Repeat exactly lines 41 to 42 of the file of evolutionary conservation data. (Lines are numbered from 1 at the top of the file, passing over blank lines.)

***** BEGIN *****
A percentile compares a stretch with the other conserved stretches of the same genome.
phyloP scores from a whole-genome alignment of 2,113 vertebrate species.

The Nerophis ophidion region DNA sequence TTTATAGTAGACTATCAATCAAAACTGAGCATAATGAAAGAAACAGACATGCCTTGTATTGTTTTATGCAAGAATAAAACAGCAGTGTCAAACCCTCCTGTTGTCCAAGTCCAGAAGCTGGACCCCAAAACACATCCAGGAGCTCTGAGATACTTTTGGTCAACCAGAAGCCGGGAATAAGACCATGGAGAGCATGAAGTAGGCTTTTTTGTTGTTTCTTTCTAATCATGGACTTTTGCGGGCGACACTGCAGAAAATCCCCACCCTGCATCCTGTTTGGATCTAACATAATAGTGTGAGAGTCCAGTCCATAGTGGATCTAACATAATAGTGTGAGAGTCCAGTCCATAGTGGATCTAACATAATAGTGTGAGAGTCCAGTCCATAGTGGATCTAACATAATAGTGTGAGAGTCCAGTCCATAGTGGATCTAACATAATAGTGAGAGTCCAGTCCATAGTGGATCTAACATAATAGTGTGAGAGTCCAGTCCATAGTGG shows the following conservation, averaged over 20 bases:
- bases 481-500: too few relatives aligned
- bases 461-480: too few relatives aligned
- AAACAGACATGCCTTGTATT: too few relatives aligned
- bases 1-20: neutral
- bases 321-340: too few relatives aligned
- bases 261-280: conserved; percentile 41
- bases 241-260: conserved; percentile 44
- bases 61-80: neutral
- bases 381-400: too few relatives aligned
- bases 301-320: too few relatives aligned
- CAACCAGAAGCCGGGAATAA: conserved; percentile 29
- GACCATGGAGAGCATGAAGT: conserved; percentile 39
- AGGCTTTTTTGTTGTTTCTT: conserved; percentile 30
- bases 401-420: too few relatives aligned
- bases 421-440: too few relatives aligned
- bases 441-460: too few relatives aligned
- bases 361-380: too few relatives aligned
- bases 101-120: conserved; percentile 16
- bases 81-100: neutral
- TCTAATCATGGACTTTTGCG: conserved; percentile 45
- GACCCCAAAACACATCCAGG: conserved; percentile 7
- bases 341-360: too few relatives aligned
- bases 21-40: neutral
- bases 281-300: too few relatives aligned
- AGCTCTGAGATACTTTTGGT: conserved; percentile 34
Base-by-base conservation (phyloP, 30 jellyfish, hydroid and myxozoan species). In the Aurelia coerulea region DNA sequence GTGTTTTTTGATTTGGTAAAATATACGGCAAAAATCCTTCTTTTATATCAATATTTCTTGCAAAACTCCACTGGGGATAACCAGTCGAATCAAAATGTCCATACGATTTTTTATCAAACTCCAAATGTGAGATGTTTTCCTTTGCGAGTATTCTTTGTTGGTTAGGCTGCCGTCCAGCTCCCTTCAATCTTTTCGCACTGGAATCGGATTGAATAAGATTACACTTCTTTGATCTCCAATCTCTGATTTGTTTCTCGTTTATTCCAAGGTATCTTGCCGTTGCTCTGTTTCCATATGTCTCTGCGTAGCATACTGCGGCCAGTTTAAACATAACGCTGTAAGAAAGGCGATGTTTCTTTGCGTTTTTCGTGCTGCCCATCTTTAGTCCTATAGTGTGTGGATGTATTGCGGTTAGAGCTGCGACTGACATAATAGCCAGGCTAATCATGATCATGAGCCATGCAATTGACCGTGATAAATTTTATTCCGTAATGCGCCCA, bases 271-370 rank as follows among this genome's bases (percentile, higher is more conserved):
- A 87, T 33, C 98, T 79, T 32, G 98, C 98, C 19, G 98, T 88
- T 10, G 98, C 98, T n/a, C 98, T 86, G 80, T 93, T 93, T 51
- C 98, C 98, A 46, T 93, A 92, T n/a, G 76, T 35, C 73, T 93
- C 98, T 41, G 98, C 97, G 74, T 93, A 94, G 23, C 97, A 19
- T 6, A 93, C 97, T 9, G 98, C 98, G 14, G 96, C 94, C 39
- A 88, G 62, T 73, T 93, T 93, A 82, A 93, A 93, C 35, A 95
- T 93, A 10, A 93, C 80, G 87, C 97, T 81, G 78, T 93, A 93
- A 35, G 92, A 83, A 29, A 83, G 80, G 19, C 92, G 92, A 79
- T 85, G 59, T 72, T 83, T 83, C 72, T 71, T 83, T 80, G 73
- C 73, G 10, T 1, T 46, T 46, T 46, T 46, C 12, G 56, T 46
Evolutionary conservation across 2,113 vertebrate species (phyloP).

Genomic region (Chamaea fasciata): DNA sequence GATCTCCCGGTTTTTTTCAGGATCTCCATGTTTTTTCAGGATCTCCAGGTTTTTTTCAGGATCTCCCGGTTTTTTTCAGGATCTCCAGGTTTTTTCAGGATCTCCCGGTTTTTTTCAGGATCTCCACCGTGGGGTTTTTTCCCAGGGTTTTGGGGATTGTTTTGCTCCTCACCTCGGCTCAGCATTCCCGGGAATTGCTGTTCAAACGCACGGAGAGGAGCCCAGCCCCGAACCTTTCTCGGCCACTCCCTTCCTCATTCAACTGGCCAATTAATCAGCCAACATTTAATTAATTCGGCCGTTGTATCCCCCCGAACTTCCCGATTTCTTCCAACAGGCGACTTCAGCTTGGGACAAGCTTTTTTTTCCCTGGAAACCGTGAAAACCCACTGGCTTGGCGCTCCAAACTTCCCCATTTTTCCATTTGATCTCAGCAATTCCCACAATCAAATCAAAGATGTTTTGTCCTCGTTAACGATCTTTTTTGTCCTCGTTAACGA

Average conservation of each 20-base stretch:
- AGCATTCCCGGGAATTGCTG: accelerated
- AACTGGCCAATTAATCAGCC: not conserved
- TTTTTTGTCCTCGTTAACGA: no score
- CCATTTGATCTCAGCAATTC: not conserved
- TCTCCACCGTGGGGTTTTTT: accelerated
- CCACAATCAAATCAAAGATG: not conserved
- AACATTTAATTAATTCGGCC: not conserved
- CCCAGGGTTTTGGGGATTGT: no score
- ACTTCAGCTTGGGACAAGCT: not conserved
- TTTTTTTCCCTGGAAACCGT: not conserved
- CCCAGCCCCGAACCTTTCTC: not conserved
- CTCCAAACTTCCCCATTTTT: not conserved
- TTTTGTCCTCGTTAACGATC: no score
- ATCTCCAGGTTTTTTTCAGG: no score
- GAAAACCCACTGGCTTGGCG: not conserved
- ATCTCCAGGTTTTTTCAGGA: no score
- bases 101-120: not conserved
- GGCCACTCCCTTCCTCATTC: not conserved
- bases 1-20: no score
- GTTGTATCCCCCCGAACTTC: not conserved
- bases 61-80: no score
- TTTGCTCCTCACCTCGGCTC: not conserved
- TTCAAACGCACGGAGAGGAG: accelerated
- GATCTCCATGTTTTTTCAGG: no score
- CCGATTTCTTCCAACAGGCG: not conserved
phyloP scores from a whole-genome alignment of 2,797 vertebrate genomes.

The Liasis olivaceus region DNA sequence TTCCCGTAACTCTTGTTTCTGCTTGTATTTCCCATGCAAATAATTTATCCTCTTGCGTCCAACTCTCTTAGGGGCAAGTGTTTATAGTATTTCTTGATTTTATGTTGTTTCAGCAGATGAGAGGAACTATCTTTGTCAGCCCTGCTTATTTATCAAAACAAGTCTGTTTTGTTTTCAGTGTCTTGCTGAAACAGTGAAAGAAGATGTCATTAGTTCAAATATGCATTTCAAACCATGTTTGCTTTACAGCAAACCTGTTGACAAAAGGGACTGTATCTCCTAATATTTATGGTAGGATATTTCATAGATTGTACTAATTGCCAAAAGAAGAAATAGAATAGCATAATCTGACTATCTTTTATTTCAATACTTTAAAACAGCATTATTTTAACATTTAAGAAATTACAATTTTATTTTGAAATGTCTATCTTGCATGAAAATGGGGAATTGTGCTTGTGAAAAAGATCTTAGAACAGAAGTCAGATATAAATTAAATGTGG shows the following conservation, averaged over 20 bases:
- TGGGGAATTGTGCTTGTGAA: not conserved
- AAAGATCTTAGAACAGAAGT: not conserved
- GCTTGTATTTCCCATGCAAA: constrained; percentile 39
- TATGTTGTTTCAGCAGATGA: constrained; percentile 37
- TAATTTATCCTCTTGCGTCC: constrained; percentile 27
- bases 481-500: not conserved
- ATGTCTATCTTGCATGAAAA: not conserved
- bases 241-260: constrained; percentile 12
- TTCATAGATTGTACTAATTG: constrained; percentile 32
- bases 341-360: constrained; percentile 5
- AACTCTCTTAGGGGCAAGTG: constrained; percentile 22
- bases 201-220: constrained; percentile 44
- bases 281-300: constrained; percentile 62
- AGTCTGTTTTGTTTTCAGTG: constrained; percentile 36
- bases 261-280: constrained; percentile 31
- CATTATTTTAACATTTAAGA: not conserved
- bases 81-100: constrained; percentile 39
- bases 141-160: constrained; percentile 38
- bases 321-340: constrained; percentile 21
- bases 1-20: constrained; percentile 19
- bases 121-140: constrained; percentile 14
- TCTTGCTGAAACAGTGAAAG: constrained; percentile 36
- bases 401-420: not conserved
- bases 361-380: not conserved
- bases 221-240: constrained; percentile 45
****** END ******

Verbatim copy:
Genomic region (Chamaea fasciata): DNA sequence GATCTCCCGGTTTTTTTCAGGATCTCCATGTTTTTTCAGGATCTCCAGGTTTTTTTCAGGATCTCCCGGTTTTTTTCAGGATCTCCAGGTTTTTTCAGGATCTCCCGGTTTTTTTCAGGATCTCCACCGTGGGGTTTTTTCCCAGGGTTTTGGGGATTGTTTTGCTCCTCACCTCGGCTCAGCATTCCCGGGAATTGCTGTTCAAACGCACGGAGAGGAGCCCAGCCCCGAACCTTTCTCGGCCACTCCCTTCCTCATTCAACTGGCCAATTAATCAGCCAACATTTAATTAATTCGGCCGTTGTATCCCCCCGAACTTCCCGATTTCTTCCAACAGGCGACTTCAGCTTGGGACAAGCTTTTTTTTCCCTGGAAACCGTGAAAACCCACTGGCTTGGCGCTCCAAACTTCCCCATTTTTCCATTTGATCTCAGCAATTCCCACAATCAAATCAAAGATGTTTTGTCCTCGTTAACGATCTTTTTTGTCCTCGTTAACGA

Average conservation of each 20-base stretch: